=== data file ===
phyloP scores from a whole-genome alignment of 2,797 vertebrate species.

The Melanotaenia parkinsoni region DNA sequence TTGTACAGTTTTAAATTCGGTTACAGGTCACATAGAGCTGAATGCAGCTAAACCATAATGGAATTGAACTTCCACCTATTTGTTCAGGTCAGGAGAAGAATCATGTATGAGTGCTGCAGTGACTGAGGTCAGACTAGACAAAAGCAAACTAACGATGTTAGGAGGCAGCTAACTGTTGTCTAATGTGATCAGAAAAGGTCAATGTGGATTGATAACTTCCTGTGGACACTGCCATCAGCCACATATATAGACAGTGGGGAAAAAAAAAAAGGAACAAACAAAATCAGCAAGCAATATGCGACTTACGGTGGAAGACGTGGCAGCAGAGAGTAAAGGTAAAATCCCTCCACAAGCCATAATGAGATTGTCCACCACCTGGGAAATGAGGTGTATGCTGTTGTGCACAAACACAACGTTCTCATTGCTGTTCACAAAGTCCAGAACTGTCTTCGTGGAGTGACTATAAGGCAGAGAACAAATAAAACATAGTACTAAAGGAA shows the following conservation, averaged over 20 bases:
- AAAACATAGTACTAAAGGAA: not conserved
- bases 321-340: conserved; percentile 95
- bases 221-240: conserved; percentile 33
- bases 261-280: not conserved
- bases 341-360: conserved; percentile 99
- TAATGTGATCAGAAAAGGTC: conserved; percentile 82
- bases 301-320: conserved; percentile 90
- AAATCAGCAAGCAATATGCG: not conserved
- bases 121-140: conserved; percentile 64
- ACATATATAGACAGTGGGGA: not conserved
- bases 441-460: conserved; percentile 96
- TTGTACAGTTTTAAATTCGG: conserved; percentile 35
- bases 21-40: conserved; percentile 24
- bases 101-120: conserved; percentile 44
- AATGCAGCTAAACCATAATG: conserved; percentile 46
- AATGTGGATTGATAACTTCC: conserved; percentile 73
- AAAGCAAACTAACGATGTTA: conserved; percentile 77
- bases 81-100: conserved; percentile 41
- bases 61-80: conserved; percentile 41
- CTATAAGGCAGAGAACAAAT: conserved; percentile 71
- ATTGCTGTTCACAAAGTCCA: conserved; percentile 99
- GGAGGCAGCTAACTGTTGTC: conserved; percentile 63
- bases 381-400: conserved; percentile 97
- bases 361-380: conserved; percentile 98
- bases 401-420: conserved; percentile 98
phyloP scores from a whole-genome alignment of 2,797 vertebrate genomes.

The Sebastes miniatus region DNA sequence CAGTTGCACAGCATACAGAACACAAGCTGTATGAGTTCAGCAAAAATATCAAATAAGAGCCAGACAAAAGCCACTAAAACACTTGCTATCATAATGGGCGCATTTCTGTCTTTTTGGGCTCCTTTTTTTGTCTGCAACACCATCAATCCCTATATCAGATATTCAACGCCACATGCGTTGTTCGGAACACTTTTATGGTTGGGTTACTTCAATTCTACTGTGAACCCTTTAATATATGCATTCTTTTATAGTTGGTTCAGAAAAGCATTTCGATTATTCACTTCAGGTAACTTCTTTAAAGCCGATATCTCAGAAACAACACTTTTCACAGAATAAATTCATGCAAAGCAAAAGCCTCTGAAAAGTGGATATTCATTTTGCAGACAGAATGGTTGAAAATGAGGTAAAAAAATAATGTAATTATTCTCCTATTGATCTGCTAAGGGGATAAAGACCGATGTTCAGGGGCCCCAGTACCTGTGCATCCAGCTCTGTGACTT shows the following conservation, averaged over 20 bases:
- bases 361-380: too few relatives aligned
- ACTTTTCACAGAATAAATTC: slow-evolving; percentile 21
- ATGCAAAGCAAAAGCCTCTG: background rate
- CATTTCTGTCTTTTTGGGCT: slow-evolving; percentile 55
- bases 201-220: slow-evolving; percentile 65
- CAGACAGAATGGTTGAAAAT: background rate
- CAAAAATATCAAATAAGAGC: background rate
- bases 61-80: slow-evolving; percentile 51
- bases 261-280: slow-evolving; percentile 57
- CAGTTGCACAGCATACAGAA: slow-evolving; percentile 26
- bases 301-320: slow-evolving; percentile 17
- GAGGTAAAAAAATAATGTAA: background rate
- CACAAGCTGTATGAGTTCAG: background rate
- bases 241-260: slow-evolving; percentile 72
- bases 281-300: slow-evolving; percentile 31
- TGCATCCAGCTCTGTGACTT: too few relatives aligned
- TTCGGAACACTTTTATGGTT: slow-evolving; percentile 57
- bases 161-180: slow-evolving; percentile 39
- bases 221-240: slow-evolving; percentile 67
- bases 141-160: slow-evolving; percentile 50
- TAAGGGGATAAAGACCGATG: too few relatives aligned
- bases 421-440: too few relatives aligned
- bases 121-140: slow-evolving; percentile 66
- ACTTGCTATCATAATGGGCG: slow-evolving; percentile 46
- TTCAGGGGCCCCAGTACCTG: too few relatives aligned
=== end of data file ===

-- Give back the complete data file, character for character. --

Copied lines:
phyloP scores from a whole-genome alignment of 2,797 vertebrate species.

The Melanotaenia parkinsoni region DNA sequence TTGTACAGTTTTAAATTCGGTTACAGGTCACATAGAGCTGAATGCAGCTAAACCATAATGGAATTGAACTTCCACCTATTTGTTCAGGTCAGGAGAAGAATCATGTATGAGTGCTGCAGTGACTGAGGTCAGACTAGACAAAAGCAAACTAACGATGTTAGGAGGCAGCTAACTGTTGTCTAATGTGATCAGAAAAGGTCAATGTGGATTGATAACTTCCTGTGGACACTGCCATCAGCCACATATATAGACAGTGGGGAAAAAAAAAAAGGAACAAACAAAATCAGCAAGCAATATGCGACTTACGGTGGAAGACGTGGCAGCAGAGAGTAAAGGTAAAATCCCTCCACAAGCCATAATGAGATTGTCCACCACCTGGGAAATGAGGTGTATGCTGTTGTGCACAAACACAACGTTCTCATTGCTGTTCACAAAGTCCAGAACTGTCTTCGTGGAGTGACTATAAGGCAGAGAACAAATAAAACATAGTACTAAAGGAA shows the following conservation, averaged over 20 bases:
- AAAACATAGTACTAAAGGAA: not conserved
- bases 321-340: conserved; percentile 95
- bases 221-240: conserved; percentile 33
- bases 261-280: not conserved
- bases 341-360: conserved; percentile 99
- TAATGTGATCAGAAAAGGTC: conserved; percentile 82
- bases 301-320: conserved; percentile 90
- AAATCAGCAAGCAATATGCG: not conserved
- bases 121-140: conserved; percentile 64
- ACATATATAGACAGTGGGGA: not conserved
- bases 441-460: conserved; percentile 96
- TTGTACAGTTTTAAATTCGG: conserved; percentile 35
- bases 21-40: conserved; percentile 24
- bases 101-120: conserved; percentile 44
- AATGCAGCTAAACCATAATG: conserved; percentile 46
- AATGTGGATTGATAACTTCC: conserved; percentile 73
- AAAGCAAACTAACGATGTTA: conserved; percentile 77
- bases 81-100: conserved; percentile 41
- bases 61-80: conserved; percentile 41
- CTATAAGGCAGAGAACAAAT: conserved; percentile 71
- ATTGCTGTTCACAAAGTCCA: conserved; percentile 99
- GGAGGCAGCTAACTGTTGTC: conserved; percentile 63
- bases 381-400: conserved; percentile 97
- bases 361-380: conserved; percentile 98
- bases 401-420: conserved; percentile 98
phyloP scores from a whole-genome alignment of 2,797 vertebrate genomes.

The Sebastes miniatus region DNA sequence CAGTTGCACAGCATACAGAACACAAGCTGTATGAGTTCAGCAAAAATATCAAATAAGAGCCAGACAAAAGCCACTAAAACACTTGCTATCATAATGGGCGCATTTCTGTCTTTTTGGGCTCCTTTTTTTGTCTGCAACACCATCAATCCCTATATCAGATATTCAACGCCACATGCGTTGTTCGGAACACTTTTATGGTTGGGTTACTTCAATTCTACTGTGAACCCTTTAATATATGCATTCTTTTATAGTTGGTTCAGAAAAGCATTTCGATTATTCACTTCAGGTAACTTCTTTAAAGCCGATATCTCAGAAACAACACTTTTCACAGAATAAATTCATGCAAAGCAAAAGCCTCTGAAAAGTGGATATTCATTTTGCAGACAGAATGGTTGAAAATGAGGTAAAAAAATAATGTAATTATTCTCCTATTGATCTGCTAAGGGGATAAAGACCGATGTTCAGGGGCCCCAGTACCTGTGCATCCAGCTCTGTGACTT shows the following conservation, averaged over 20 bases:
- bases 361-380: too few relatives aligned
- ACTTTTCACAGAATAAATTC: slow-evolving; percentile 21
- ATGCAAAGCAAAAGCCTCTG: background rate
- CATTTCTGTCTTTTTGGGCT: slow-evolving; percentile 55
- bases 201-220: slow-evolving; percentile 65
- CAGACAGAATGGTTGAAAAT: background rate
- CAAAAATATCAAATAAGAGC: background rate
- bases 61-80: slow-evolving; percentile 51
- bases 261-280: slow-evolving; percentile 57
- CAGTTGCACAGCATACAGAA: slow-evolving; percentile 26
- bases 301-320: slow-evolving; percentile 17
- GAGGTAAAAAAATAATGTAA: background rate
- CACAAGCTGTATGAGTTCAG: background rate
- bases 241-260: slow-evolving; percentile 72
- bases 281-300: slow-evolving; percentile 31
- TGCATCCAGCTCTGTGACTT: too few relatives aligned
- TTCGGAACACTTTTATGGTT: slow-evolving; percentile 57
- bases 161-180: slow-evolving; percentile 39
- bases 221-240: slow-evolving; percentile 67
- bases 141-160: slow-evolving; percentile 50
- TAAGGGGATAAAGACCGATG: too few relatives aligned
- bases 421-440: too few relatives aligned
- bases 121-140: slow-evolving; percentile 66
- ACTTGCTATCATAATGGGCG: slow-evolving; percentile 46
- TTCAGGGGCCCCAGTACCTG: too few relatives aligned